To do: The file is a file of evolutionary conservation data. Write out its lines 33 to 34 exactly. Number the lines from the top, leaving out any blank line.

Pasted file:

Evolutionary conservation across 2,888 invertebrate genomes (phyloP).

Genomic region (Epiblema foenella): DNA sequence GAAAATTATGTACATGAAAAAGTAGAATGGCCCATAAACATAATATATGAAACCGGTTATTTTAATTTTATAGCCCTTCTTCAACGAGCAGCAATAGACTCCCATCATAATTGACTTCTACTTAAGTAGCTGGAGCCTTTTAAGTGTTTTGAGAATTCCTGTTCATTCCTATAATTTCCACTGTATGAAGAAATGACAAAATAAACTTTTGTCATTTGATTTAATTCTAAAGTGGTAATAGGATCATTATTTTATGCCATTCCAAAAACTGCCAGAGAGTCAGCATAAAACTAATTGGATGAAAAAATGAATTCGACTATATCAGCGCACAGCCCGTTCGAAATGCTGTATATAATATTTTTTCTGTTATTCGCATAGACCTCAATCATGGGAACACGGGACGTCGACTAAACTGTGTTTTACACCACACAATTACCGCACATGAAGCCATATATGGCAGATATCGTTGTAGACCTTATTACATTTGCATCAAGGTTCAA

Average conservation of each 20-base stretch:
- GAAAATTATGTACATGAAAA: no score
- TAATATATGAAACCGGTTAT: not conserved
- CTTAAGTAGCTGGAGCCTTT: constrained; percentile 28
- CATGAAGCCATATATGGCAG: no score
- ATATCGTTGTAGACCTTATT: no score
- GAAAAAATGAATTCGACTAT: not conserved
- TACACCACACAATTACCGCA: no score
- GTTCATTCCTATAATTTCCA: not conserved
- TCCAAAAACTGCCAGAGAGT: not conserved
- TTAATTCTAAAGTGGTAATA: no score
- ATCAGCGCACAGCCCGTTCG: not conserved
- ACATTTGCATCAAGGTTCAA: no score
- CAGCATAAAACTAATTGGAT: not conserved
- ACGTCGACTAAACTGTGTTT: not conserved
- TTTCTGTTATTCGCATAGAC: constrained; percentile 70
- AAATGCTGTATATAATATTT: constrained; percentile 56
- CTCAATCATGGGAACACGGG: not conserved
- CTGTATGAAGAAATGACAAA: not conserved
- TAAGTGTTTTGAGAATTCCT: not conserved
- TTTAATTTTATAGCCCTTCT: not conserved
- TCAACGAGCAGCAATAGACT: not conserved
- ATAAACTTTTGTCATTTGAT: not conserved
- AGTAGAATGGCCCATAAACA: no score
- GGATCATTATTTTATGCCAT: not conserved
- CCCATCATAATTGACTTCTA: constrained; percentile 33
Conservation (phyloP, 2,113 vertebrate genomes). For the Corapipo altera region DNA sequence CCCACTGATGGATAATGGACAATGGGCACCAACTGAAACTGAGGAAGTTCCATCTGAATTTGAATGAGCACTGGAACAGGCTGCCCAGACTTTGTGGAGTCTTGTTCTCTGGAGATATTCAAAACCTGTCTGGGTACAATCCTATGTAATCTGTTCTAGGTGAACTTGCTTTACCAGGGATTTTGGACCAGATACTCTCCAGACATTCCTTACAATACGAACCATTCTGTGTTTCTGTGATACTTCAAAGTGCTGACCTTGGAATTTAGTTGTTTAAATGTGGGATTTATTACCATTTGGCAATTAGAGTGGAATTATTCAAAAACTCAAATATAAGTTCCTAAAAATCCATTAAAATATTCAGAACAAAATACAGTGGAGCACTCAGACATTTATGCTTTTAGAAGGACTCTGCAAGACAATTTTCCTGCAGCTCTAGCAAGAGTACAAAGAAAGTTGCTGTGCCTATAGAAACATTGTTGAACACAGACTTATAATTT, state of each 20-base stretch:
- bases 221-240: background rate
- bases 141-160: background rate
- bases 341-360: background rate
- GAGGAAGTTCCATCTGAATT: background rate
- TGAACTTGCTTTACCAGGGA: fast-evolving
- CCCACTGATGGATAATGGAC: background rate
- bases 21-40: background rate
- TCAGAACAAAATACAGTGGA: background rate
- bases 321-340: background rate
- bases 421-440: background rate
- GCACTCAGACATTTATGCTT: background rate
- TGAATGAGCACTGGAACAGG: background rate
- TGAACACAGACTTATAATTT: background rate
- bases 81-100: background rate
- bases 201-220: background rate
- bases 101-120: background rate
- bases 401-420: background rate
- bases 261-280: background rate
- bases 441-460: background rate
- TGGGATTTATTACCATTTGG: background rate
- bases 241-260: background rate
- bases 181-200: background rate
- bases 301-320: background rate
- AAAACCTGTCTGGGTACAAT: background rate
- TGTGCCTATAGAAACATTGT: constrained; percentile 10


- GAGGAAGTTCCATCTGAATT: background rate
- TGAACTTGCTTTACCAGGGA: fast-evolving